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Posts tagged ‘bucharest’

the follies of dictators

I am going to finally write my last Bucharest post – a bittersweet moment.  My new Romanian friends encouraged me to check out the Palace that Ceaușescu built as a temple to his self-proclaimed emperor status.  As he showed little regard for the citizens he was bossing around, it is likely not surprising that there is nowhere to sit but lots of time to stand around waiting to actually get on a tour.  When I was there, there were various maintenance issues so only the standard tour was available. No chance to check out the bunkers.

It required standing around for about an hour – or giving up and sitting on the floor.  It seemed a big commitment but I had already learned how to use the metro and walked across a large park to get there so I thought I might as well see something before I repeated the process.  I would highly encourage you to do the same.

You will never see anything else like it.  If you are lucky, you will also have an excellent guide who speaks English very well and has a sly sense of humour.  Now that Romania is no longer a police state, poking fun at the past seems to be a bit of a hobby.  You can’t blame them.  Ceaușescu makes Donald Trump look like a humble pussy.

It’s mind-boggling how dictators convince themselves that they are not auditioning for evil wizard roles in the next Harry Potter movie and that the public loves them – even if they can only get that level of adoration via fear and violence.

meglomania personified

meglomania personified

Perhaps they are mentally ill.  That would definitely explain the Presidential Palace in Bucharest…   It is the second largest administrative building in the world.  Only the Pentagon is bigger!   The Palace was part of a more ambitious Project Bucharest to apparently create a replica of the North Korean capital.  One can certainly imagine Ceaușescu as a Kim-Il-Sung fan-boy.  Someone who rejected Mao and Khrushchev as being too progressive and idolized Stalin was certainly a role model… poor Romania!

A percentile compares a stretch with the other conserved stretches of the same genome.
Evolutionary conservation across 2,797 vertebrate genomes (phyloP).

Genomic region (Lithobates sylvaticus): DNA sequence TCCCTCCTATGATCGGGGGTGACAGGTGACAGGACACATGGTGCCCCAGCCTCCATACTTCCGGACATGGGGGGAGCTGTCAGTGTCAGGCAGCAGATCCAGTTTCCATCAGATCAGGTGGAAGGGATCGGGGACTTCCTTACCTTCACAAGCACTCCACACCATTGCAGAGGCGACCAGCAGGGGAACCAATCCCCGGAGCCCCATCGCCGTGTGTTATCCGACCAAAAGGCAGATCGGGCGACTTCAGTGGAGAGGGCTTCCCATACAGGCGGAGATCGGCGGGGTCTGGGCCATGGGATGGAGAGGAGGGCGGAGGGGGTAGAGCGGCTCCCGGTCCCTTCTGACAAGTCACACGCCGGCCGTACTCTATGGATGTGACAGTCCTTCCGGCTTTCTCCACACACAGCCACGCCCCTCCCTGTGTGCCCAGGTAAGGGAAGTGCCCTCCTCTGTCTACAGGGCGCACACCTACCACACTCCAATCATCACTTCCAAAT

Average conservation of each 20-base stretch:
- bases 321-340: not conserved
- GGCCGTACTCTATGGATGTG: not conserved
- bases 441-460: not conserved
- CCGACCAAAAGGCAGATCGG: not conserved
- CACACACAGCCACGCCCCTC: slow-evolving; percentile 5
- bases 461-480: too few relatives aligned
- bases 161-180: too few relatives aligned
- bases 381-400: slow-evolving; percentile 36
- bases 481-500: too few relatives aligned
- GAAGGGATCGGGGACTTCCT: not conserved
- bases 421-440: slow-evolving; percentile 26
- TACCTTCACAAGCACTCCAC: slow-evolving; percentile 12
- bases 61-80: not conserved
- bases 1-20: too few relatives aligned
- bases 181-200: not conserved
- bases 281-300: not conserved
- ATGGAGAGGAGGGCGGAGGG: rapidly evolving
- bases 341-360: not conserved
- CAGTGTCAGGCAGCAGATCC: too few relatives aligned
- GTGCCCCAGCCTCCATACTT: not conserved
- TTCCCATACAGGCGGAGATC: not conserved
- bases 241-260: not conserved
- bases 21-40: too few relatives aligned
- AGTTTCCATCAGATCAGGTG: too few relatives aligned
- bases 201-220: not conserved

Is there something viperous about women whose names start with “E”???  No doubt Nicolae had plenty of issues of his own and very little education but hooking up with Elena added an “Eva Peron” element to his maniacal quest for power and adoration.  Apparently she modelled herself on the evil queen in Sleeping Beauty.

If you check out the Palace, you can learn more about the terrible twosome.

And the Palace itself (since the revolution dubbed the “People’s Palace”) is a physical manifestation of megalomania.  Huge tracts of land were razed, 40,000 people were relocated and soldiers were forced to work on the construction to reduce costs.  It cost billions to build and a ridiculous amount to maintain.

It’s the Sagrada Familia of administrative buildings.  Work began in 1984 and is not yet totally complete.  When the government fell in 1989, it was unclear how to proceed.  The building is a nutty mess built by an idiot but it would have cost more to get rid of it so they have just tried to work with it but the government only uses about 30% of the building.  You can rent a room if you’d like 😉

The building has eight underground levels and apparently can survive a nuclear war.  It is 2% larger than the Great Pyramid of Giza – megalomaniacs think alike 🙂